BOOK REVIEW The fruit of a poisonous tree Defeat: Why America and Britain Lost Iraq by Jonathan Steele Reviewed by Mohammed A Salih
WASHINGTON - For those seeking different and deeper reasons why Iraq ended up
where it is today, other than the often-cited but somewhat cliched list of
blunders like the disbanding of the Iraqi army and dissolving of the Ba'ath
party, Jonathan Steele's Defeat: Why America and Britain Lost Iraq is a
His book is a moralistic indictment of Iraq's occupation by the United States
and Britain, arguing that it was doomed to failure from the beginning. An
award-winning journalist, Steele's extensive reporting from Iraq and the region
for years as a senior
foreign correspondent for London's Guardian newspaper gives him the credentials
to write on the subject authoritatively.
It is a convincing, well-argued account of the misery unfolding in large parts
of Iraq over the past five years, and Steele is a firm believer that all
mistakes emanated from the "original sin" of a misguided occupation.
"My thesis is more fundamental. The occupation was flawed from the start. No
matter how efficient, sensitive, generous and intelligent the US-led Coalition
Provisional Authority had been, it could not have succeeded," Steele says. "The
central problem was not that Americans made mistakes. The occupation itself was
US President George W Bush and British prime minister Tony Blair misconstrued
Iraqis' antipathy toward Saddam Hussein as an endorsement of an invasion, and
the population's presumed acceptance of an ongoing military presence.
Steele takes his readers on a long journey from one part of Iraq to another to
show how US-British insensitivity to Iraqi culture and their underestimation of
the country's nationalistic pride and Islamist fervor led to an increasingly
Said one Shi'ite man to Steele on the road that stretches from Baghdad to
Karbala: ''If al-Hawza [the Shi'ite religious and educational establishment]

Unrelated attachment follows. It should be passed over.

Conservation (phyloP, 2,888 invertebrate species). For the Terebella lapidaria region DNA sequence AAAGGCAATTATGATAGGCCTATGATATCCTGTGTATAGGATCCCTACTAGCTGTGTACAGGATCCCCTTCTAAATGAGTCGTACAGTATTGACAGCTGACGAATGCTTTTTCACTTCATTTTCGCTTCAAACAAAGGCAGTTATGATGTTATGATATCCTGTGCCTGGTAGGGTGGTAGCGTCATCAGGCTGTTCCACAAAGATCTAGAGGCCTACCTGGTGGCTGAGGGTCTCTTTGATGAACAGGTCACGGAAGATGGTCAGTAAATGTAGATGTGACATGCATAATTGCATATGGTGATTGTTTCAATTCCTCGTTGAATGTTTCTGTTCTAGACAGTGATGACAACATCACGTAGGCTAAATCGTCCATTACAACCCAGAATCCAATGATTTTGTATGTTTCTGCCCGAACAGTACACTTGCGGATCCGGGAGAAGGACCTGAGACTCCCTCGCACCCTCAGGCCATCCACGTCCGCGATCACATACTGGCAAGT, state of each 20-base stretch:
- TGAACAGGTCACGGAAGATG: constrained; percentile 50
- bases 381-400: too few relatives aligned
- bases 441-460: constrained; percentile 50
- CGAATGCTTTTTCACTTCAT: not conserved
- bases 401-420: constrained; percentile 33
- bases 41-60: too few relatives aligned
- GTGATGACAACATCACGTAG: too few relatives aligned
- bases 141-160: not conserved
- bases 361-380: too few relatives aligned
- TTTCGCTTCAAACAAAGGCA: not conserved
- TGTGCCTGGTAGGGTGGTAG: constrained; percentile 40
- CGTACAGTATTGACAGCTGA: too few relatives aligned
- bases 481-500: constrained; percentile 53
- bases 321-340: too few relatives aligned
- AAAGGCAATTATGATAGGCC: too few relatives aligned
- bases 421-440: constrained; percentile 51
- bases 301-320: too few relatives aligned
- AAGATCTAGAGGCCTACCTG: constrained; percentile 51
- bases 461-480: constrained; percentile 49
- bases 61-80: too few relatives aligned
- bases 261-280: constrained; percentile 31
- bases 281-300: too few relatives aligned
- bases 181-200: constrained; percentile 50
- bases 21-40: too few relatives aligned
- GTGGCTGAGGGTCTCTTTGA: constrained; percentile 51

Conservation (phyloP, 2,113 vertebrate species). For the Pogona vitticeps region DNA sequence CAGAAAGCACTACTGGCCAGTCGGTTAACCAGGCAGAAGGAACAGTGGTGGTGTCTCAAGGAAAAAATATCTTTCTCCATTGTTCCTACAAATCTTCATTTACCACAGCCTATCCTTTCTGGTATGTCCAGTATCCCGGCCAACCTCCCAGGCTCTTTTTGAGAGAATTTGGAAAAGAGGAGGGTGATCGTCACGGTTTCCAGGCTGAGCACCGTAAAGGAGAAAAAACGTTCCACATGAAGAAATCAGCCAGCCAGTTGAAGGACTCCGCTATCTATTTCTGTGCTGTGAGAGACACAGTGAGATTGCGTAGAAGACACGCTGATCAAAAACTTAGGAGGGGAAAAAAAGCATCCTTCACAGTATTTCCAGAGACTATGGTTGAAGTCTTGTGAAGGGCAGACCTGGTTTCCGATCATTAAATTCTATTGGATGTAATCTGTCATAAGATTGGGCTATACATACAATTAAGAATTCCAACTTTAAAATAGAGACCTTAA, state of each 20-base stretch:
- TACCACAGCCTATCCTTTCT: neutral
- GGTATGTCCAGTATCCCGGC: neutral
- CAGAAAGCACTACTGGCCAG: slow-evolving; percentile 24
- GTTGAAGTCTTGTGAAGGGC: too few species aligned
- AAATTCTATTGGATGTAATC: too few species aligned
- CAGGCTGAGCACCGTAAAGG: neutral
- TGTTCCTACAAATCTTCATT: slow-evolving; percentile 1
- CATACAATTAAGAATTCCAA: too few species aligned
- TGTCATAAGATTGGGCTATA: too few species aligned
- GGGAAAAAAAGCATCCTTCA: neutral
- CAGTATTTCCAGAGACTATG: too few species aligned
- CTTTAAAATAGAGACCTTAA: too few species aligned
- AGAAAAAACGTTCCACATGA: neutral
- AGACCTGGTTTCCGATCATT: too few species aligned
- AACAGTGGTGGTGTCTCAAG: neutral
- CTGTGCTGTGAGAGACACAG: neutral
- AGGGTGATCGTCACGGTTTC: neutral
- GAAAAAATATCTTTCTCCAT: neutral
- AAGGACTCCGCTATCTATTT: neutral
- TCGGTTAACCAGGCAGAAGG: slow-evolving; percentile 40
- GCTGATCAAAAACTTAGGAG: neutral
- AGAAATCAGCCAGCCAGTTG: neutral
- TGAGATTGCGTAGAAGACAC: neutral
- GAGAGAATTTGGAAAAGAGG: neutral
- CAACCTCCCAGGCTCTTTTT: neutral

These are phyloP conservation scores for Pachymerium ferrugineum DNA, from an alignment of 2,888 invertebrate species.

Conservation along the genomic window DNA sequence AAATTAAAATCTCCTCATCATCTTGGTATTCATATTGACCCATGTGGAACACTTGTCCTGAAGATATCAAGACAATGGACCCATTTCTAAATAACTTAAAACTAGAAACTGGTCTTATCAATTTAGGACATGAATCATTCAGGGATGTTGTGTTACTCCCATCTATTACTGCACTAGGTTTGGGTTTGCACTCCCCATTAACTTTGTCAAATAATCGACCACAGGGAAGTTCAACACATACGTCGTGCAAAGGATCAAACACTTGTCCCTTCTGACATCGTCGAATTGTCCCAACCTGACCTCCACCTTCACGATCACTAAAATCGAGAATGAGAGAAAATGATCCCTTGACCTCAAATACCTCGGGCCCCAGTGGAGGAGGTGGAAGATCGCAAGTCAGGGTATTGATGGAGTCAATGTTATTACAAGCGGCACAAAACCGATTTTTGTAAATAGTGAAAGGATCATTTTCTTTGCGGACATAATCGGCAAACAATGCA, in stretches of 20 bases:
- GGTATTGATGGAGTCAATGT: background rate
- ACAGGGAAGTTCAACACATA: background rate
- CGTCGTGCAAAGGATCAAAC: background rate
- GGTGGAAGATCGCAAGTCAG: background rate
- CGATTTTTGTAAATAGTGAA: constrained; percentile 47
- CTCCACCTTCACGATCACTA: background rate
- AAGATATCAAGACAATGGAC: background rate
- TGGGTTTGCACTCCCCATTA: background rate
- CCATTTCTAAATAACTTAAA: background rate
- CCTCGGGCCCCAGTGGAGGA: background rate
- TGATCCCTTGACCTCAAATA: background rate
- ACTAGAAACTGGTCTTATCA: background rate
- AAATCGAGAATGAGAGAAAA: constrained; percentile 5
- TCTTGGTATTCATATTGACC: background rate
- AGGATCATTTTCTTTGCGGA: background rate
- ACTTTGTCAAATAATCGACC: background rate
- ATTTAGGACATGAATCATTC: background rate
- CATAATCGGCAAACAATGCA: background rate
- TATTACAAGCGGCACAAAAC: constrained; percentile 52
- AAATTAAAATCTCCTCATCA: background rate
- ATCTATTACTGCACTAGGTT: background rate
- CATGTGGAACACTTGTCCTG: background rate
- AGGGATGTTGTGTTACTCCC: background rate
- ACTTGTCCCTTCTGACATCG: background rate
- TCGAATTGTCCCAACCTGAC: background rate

orders us to turn ourselves to bombs, we can make the US leave Iraq. We say,
'Thanks to you for getting rid of Saddam, now goodbye'.''
Steele shows how reckless US actions in Fallujah turned the population against
it and how, in an attempt to retake control of the small town that became an
icon for all that was wrong with the occupation, created even more hatred and
He illustrates how US miscalculations turned an unknown cleric, Muqtada
al-Sadr, into a popular leader and symbol of anti-occupation resistance among
Shi'ites. Nightly home searches and the routinely abominable treatment of men
in front of their families by coalition soldiers further stirred the wrath of
Steele's interviews with many Iraqis before and after the war show how Iraqis -
some fervently and some cautiously - supported the removal of Saddam Hussein,
but most, if not all, were against the idea of having foreign armies present on
their soil for a long time. The similarities between post-2003 Iraq and Iraq
under British colonial rule are striking. Many of the same old colonial
attitudes - like racism and arrogance - and policies such as sectarian division
were wittingly or unwittingly still in place, Steele says.
The understanding that many officials in Washington and London had of the
complex nature of Iraqi society was pretty shallow. In the run-up to the war,
for example, Blair invited six experts on Iraq and international security to
discuss the situation. While the experts focused on proving to Blair that "Iraq
is a very complicated country, there are tremendous intercommunal resentments
and don't imagine you will be welcomed", Blair, in a clearly detached mood,